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    Shopping List: Help Your New Cat Settle In Easier


    Bringing a new cat into your home is a fantastic thing! You're going to have such a fun time together!

    But given that it's likely to be a big change for your kitty, regardless of where you got them from, don't be too surprised if they don't blend and settle in right away.

    All cats go through some sort of an "adjustment period" when first arriving in a new home.

    This is when they're becoming familiar with their new surroundings and family members and figuring out how they fit into it all. How long any cat's "adjustment period" is depends on the cat, the home, and a host of other factors.

    Thankfully, there are some things you can do and some products you can have on hand to help ease your new cat's transition and help them feel more "at home" and comfortable in your home.

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    Topics: New Kitten, Scratching, Cat Treats, Cat-friendly products, Cat training, feline behavior, litter box training

    Mittens from Kittens — a short movie for the DIY cat crowd


    Some cat owners have made peace with the never-ending strands of cat hair floating into every pot on the stove, creeping into every closed drawer, and strewn about the car they have never been in without a carrier. Others have decided to be more productive with this nuisance of an accessory, by giving it a purpose and turning it into a craft.

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    Topics: Cat Tips, Indoor cats, Review, Cat-friendly products, DIY, At the Mewvies

    Arthritis and Other Mobility Issues in Older Cats — How You Can Help


    Arthritis in Cats: FAR More Common Than You Think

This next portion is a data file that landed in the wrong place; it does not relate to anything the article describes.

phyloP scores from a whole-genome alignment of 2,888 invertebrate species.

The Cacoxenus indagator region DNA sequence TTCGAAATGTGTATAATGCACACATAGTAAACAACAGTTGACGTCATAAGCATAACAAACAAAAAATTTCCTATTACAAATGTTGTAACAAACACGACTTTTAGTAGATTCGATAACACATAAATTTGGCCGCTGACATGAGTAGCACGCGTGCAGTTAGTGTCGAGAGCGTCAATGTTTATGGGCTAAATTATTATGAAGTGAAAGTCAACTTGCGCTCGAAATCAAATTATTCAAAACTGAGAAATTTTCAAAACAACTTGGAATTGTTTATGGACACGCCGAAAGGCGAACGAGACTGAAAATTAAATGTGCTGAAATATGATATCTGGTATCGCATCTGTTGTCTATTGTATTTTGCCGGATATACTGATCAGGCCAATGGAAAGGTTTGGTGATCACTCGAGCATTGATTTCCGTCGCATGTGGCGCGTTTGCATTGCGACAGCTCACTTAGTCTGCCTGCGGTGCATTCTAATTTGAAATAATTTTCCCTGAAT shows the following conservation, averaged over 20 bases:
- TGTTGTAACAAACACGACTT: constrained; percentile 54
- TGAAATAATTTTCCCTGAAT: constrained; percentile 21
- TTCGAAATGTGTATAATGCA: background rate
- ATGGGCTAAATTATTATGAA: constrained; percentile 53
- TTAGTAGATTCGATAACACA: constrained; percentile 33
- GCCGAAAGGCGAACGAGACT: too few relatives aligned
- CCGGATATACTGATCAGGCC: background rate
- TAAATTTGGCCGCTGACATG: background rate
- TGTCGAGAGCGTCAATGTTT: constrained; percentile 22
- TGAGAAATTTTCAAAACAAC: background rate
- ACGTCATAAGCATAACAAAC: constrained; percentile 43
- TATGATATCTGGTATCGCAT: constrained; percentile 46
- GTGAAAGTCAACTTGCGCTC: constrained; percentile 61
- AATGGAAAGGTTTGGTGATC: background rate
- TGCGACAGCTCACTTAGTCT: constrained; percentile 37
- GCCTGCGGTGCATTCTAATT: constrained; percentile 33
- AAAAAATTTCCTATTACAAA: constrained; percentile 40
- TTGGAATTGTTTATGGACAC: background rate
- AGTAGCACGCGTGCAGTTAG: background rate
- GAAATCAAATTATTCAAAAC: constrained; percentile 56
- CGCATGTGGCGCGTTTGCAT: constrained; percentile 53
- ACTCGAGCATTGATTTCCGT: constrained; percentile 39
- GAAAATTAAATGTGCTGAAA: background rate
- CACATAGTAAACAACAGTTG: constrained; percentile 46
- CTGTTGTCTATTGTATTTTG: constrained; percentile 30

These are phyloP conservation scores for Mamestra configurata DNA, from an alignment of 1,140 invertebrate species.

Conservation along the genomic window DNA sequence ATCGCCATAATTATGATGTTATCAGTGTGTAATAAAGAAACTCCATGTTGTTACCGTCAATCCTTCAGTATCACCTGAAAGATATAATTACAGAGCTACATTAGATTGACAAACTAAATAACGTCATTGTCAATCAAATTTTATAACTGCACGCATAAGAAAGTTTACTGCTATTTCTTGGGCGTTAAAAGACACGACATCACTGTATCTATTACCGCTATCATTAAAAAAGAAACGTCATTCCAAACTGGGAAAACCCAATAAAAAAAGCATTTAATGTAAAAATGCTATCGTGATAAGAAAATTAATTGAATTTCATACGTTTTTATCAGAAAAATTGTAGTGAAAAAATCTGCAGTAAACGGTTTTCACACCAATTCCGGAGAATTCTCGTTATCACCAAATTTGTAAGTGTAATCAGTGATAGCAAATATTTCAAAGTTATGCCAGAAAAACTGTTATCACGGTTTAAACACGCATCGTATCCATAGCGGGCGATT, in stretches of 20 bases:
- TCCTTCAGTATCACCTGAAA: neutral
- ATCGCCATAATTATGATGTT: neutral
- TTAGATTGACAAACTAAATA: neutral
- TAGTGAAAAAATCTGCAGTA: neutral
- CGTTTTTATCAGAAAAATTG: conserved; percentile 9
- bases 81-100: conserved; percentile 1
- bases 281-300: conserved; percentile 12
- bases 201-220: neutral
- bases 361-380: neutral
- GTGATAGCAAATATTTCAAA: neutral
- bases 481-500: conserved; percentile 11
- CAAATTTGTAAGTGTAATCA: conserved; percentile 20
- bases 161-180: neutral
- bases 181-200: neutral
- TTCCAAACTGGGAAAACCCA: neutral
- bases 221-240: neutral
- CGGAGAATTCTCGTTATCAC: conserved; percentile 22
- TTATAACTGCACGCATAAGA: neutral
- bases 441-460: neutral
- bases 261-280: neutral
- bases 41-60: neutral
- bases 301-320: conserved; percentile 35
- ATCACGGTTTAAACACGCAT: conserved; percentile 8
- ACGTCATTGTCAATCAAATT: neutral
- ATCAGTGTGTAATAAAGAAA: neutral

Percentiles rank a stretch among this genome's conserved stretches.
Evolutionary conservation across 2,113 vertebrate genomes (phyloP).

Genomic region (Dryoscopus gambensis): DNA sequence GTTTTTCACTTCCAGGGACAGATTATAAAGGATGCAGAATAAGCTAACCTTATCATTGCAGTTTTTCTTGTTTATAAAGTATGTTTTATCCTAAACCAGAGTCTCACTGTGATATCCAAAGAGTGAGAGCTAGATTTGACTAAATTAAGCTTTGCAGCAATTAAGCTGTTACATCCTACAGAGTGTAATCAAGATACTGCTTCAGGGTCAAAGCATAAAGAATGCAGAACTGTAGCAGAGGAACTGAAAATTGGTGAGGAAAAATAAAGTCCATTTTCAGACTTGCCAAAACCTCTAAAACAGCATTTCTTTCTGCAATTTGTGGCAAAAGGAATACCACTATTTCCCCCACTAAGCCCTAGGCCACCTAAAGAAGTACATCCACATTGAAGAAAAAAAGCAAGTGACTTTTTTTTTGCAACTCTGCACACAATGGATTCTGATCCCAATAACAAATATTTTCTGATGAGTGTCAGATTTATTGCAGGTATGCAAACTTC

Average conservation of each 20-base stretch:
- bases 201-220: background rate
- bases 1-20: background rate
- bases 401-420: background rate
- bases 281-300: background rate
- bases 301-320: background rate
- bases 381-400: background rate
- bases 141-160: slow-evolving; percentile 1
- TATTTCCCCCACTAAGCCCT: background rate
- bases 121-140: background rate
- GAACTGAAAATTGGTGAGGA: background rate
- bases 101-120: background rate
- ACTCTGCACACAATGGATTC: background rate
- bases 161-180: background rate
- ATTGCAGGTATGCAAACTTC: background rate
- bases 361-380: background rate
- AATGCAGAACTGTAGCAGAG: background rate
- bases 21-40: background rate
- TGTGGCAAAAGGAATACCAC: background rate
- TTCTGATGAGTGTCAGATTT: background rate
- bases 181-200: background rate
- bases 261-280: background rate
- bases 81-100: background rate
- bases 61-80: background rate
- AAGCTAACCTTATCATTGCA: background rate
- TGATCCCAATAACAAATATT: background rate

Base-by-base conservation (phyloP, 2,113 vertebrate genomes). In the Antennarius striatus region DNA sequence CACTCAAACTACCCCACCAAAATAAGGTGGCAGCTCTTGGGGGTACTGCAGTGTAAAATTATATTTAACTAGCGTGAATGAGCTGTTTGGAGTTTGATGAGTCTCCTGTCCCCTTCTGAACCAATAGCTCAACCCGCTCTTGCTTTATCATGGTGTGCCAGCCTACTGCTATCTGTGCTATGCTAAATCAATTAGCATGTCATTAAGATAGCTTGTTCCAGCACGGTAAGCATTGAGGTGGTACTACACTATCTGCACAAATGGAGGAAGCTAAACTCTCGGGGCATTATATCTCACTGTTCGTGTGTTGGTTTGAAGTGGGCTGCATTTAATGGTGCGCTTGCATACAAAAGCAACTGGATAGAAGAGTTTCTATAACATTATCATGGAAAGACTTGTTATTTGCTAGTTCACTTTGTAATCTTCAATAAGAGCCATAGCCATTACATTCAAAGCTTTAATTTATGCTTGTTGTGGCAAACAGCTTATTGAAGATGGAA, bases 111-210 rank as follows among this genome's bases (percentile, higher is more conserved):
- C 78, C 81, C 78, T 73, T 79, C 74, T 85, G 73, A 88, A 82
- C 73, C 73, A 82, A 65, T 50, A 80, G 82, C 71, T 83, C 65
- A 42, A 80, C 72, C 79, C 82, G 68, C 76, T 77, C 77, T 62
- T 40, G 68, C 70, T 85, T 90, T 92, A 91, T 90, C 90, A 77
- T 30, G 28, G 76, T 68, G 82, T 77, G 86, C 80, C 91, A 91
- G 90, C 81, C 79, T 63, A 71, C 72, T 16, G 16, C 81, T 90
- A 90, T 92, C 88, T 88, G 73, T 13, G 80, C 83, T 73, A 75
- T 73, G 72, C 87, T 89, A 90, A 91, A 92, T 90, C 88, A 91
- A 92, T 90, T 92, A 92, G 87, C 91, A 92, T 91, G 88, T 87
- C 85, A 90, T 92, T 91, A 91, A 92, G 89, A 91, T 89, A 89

Thanks to advancements in medicine and nutrition, as well as important improvements in the way we view and look after our cats, our feline friends are living longer, fuller lives these days.

    However, as cats progress into their senior years, it’s common for many of them to develop joint pain and problems, such as arthritis. And it's actually not all that uncommon even for younger cats to develop and suffer from arthritis.

    One study found that roughly 30% of cats over the age of 8 suffer from arthritis — and eight isn't very old for a cat! Another study of cats 6 years and older found that 61% of them had radiographic signs of arthritis in at least one joint - even though many of them weren't showing any obvious outward signs of their arthritis!

    And yet another study found that 90% of cats aged 12 and over showed radiographic (x-ray) signs of arthritis — that's 9 out of every 10 cats over the age of 12! These are very significant numbers, especially when we also take into account that the pain and suffering that these cats are experiencing often goes undetected and therefore untreated, even by the most caring and attentive of cat owners.

    Wondering if your cat might have arthritis? Have a look at and complete this helpful "Does My Cat Have Arthritis" questionnaire from the cat pain gurus at North Carolina State University's College of Veterinary Medicine. Share your results with your veterinarian so they can help you interpret them and determine if your cat is likely to be suffering from arthritis.

    If your cat does have arthritis, there are fortunately some simple things you can do to help improve their comfort, mobility, and quality of life. Many of the things you can do to help your cat are inexpensive and easy to implement. Of course, many cats will also benefit from a pain management protocol involving safe and effective medications, supplements, and complimentary treatments (e.g. acupuncture, etc.) determined by your veterinarian. Read on to see what you can do to help your arthritic cat — regardless of their age.

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    Topics: Cat Health, medication, Cats, Pain, Arthritis in cats, Mobility, Aging, Cat-friendly products

    Photo Credit: Preventive Vet

    Please do not ask emergency or other specific medical questions about your pets in the blog comments. As an online informational resource, Preventive Vet is unable to and does not provide specific medical advice or counseling. A thorough physical exam, patient history, and an established veterinary-patient-client relationship is required to provide specific medical advice. If you are worried that your pet is having an emergency or if you have specific medical questions related to your pet’s current or chronic medical conditions, please contact or visit your veterinarian, an animal-specific poison control hotline, or your local emergency veterinary care center.

    Please share your experiences and stories, your opinions and feedback about this blog, or what you've learned that you'd like to share with others.